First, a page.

Unrest Spreading to Iraq

Though the Iraqi government is arguably more democratic than other Arab nations, it still leaves a lot to be desired

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Middle Eastern countries from Bahrain to Yemen to Libya to Iran are engulfed in anti-government protests right now, so on one level it's not surprising that violent clashes are breaking out in the streets of Iraq as well. But after years of violence from the American invasion and the resulting insurgency and ethnic clashes, Iraq has a constitution and a parliament elected by its citizens.

Nevertheless, streets protests have erupted this week in the Iraqi cities of Kut, Sulaimaniya, Falluja, and Basra, and in total, four deaths and more than 80 injuries have been reported. By and large, the protesters' grievances appear to be local or provincial in nature--they're not calling for the overthrow of the government, as in many other nations, but for the removal of specific politicians seen as corrupt or ineffective. Demonstrators in Kut are calling for the removal of the provincial governor; The New York Times reports that a crowd of hundreds set fire to the governor's home and offices on Wednesday. A day later, police opened fire on a crowd that gathered outside the headquarters of the Kurdistan Democratic Party and began to throw stones at the building.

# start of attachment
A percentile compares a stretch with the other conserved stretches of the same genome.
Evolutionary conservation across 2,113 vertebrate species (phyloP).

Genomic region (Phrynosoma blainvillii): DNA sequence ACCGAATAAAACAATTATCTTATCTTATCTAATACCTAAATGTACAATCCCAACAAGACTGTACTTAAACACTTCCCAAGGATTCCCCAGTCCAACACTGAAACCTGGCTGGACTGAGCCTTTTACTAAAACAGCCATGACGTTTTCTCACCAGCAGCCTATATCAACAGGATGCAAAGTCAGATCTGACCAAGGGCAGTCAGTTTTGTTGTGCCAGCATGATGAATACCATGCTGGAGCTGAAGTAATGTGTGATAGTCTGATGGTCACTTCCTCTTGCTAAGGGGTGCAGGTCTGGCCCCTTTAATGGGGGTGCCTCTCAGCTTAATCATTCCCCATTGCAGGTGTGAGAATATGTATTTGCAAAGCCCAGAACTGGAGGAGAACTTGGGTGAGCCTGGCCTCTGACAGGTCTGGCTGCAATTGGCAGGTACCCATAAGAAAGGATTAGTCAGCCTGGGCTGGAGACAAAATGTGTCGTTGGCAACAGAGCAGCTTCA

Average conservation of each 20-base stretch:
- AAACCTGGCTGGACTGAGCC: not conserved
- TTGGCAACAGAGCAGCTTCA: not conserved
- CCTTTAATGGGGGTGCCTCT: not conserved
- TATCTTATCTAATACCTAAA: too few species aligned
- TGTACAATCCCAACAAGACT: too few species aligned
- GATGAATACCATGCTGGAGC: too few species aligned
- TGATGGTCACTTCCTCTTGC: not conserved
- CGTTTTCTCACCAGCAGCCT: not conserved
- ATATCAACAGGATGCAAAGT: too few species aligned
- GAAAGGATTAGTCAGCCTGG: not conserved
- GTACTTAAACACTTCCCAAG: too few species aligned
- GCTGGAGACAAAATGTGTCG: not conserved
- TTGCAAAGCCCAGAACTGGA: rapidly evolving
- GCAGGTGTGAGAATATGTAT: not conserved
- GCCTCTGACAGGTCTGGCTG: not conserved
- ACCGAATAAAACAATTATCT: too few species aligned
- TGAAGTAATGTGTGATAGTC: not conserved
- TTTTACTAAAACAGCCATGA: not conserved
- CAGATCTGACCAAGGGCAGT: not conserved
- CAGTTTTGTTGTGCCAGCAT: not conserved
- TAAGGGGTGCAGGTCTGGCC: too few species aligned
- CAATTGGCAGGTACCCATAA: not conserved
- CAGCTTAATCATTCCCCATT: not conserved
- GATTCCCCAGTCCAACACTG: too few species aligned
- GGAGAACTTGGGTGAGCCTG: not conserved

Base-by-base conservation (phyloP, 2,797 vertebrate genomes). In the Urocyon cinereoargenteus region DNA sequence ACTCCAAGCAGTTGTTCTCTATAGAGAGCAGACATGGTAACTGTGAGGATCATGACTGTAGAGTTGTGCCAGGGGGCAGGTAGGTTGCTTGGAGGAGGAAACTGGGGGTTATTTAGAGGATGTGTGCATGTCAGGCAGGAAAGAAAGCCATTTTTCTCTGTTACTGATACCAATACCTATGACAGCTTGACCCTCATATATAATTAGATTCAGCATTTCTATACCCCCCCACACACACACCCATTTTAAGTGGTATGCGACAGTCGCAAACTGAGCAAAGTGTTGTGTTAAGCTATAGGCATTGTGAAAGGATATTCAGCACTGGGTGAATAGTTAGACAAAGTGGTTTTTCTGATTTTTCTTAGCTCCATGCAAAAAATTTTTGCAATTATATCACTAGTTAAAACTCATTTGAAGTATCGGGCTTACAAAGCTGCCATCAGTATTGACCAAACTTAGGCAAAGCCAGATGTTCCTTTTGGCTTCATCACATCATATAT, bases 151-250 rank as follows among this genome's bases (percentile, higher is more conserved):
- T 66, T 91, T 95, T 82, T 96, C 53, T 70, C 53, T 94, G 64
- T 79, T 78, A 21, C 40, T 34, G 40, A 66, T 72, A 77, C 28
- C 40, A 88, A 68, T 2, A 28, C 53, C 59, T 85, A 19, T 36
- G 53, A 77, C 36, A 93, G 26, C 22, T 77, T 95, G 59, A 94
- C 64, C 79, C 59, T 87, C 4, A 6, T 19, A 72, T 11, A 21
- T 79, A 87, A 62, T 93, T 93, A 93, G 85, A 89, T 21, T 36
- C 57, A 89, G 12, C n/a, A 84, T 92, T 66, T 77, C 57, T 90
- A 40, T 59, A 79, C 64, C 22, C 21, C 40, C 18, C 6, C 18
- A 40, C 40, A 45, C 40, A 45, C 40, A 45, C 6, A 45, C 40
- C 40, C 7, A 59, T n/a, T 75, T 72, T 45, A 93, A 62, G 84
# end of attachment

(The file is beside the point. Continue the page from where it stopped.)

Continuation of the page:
None of these incidents have strengthened public confidence in the Iraqi government. The Washington Post quotes the political analyst Ibrahim Sumaiedi, who calls the outbreaks of violence "very, very dangerous ... Society is divided along ethnic and sectarian lines, and everyone is armed. If this happens in other cities in Iraq, we will face not reform or change but something far more devastating, because there are a lot of weapons in Iraq." Wayne White, a scholar at the Middle East Institute, has said that the "almost panicked response" of Prime Minister Nouri al-Maliki "demonstrates the extent to which he feels insecure" in his office.

This article is from the archive of our partner The Wire.